The U.S. Court of Appeals for the Fifth Circuit affirmed a grant of summary judgment finding that an employer did not violate the Americans with Disabilities Act (“ADA”) by discharging an employee after participating in an interactive process seeking reasonable accommodation. Dillard v. City of Austin, No. 15-50779 (5th Cir. Sept. 16, 2016).

Following an accident which prevented the employee from working as a manual laborer, the employer offered transfer to an administrative assistant position. The employee accepted the position, despite expressing reservations about whether he could do the job.  The employer provided the employee with training and had the employee shadow another colleague as a means of providing further training. However, plaintiff failed to participate in additional training, repeatedly missed work without notice, and came late and left early.  Despite those deficiencies and subpar reviews, the employer did not discharge the employee.  Instead, it sought other assignments to accommodate the worker’s impairments, but could not identify one.  The employee then was terminated due to poor performance.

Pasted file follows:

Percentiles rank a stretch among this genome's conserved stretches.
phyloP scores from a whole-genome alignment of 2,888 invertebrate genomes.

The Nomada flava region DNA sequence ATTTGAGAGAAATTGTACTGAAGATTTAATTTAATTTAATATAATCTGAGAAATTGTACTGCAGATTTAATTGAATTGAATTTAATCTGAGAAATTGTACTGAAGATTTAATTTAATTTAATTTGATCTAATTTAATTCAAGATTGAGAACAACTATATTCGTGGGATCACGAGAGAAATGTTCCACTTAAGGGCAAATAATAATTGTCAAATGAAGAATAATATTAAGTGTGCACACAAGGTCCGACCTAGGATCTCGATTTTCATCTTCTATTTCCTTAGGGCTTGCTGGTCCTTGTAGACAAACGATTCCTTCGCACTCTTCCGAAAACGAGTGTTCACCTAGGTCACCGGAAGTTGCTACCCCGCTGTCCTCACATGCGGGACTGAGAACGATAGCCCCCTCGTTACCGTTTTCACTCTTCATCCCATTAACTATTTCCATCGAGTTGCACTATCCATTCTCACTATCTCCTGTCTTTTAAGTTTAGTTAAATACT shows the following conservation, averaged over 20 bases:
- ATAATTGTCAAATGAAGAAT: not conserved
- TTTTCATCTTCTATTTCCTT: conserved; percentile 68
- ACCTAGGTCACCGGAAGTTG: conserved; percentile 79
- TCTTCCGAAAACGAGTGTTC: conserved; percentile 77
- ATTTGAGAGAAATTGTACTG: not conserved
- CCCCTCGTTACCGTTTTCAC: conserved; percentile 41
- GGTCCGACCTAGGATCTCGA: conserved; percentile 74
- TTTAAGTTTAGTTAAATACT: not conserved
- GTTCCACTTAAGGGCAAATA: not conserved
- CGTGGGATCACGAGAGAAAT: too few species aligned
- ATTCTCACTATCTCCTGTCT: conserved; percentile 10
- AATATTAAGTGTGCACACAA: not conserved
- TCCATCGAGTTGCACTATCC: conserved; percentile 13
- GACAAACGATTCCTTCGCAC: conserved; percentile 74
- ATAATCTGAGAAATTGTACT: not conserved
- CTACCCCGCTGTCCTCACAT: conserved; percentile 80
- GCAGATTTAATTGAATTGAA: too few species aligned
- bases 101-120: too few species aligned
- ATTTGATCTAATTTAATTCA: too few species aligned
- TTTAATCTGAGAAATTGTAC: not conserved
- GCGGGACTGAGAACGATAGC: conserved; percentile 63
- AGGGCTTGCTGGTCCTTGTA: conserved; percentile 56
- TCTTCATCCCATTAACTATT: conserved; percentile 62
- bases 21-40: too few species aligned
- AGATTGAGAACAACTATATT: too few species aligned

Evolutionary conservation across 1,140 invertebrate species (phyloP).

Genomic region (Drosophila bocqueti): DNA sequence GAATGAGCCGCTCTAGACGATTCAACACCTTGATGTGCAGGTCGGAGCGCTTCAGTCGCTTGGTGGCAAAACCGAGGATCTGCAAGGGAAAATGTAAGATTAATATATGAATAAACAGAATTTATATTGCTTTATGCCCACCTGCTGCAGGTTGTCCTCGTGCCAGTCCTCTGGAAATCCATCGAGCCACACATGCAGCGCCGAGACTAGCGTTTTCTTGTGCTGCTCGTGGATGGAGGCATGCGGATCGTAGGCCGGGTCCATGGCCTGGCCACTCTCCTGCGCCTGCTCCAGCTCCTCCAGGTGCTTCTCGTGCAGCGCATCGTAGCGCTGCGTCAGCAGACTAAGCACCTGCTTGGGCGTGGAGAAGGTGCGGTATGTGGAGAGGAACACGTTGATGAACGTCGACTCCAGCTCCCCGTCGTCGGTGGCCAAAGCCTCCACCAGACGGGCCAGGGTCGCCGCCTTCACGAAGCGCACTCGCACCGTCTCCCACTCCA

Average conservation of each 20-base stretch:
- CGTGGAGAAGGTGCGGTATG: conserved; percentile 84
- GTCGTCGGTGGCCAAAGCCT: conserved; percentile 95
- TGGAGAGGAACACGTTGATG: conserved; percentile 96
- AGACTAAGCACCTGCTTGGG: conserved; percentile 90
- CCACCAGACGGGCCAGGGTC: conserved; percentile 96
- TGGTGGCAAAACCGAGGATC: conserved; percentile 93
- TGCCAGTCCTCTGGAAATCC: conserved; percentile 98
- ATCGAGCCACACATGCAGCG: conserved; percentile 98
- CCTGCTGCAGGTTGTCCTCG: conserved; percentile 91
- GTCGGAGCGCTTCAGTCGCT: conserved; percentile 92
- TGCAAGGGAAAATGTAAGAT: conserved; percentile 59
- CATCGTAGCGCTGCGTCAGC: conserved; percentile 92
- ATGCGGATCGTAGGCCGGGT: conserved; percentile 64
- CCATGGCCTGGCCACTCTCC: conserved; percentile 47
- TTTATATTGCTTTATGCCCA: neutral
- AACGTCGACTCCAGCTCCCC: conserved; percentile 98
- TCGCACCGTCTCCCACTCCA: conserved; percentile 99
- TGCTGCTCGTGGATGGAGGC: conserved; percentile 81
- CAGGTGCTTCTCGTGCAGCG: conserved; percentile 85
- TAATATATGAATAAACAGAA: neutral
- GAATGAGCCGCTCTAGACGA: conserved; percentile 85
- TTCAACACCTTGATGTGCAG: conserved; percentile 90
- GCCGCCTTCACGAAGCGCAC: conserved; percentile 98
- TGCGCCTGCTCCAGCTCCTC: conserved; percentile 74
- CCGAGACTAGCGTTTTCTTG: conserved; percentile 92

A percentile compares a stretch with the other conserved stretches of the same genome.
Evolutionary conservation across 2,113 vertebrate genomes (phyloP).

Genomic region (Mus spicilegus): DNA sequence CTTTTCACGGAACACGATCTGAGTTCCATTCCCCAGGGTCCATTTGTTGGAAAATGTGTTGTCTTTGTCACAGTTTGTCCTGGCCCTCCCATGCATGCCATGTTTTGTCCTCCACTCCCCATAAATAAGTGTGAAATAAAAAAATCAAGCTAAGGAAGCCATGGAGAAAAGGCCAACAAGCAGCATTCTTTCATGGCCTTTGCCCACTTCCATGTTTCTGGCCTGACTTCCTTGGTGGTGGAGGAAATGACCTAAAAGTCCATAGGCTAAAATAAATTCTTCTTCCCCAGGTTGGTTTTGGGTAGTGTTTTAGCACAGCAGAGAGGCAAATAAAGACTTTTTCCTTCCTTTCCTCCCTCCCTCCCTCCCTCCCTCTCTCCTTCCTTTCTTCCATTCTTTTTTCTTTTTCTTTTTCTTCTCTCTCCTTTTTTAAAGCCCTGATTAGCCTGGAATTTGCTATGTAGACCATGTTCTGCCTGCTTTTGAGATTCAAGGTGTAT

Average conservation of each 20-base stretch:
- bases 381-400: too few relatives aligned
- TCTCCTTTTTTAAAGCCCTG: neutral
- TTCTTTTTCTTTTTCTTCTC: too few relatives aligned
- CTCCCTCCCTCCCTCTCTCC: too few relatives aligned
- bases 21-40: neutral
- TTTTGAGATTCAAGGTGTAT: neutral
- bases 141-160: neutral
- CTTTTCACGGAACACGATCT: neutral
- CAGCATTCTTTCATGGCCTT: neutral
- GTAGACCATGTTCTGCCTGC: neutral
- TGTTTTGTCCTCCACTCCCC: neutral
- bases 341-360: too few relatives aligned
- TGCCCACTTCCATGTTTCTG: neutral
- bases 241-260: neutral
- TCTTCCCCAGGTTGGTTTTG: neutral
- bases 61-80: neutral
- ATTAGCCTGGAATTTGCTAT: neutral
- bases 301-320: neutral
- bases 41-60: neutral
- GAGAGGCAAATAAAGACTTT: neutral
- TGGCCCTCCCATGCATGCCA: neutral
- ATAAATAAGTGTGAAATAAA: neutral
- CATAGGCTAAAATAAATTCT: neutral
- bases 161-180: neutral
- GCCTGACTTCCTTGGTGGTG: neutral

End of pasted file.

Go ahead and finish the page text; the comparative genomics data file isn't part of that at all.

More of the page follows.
The Fifth Circuit found the employee offered no evidence that the employer’s reliance on his history of misconduct and poor performance was pretextual or discriminatory. The Fifth Circuit held that once the employee accepted the administrative position, it was up to him to make an effort to learn and perform the required duties.  The evidence of employee misconduct demonstrates a failure to fill the role in good faith.  Under these circumstances, the obligation does not shift to the employer to continue the interactive process by offering him alternative placement.

This decision serves as a reminder that employers must engage in an interactive process under the ADA when faced with employees who require reasonable accommodations. However, the obligation is mutual and employees also are required to participate and engage in the process in good faith.  Moreover, documentation of poor performance prior to discharge is critical as ever.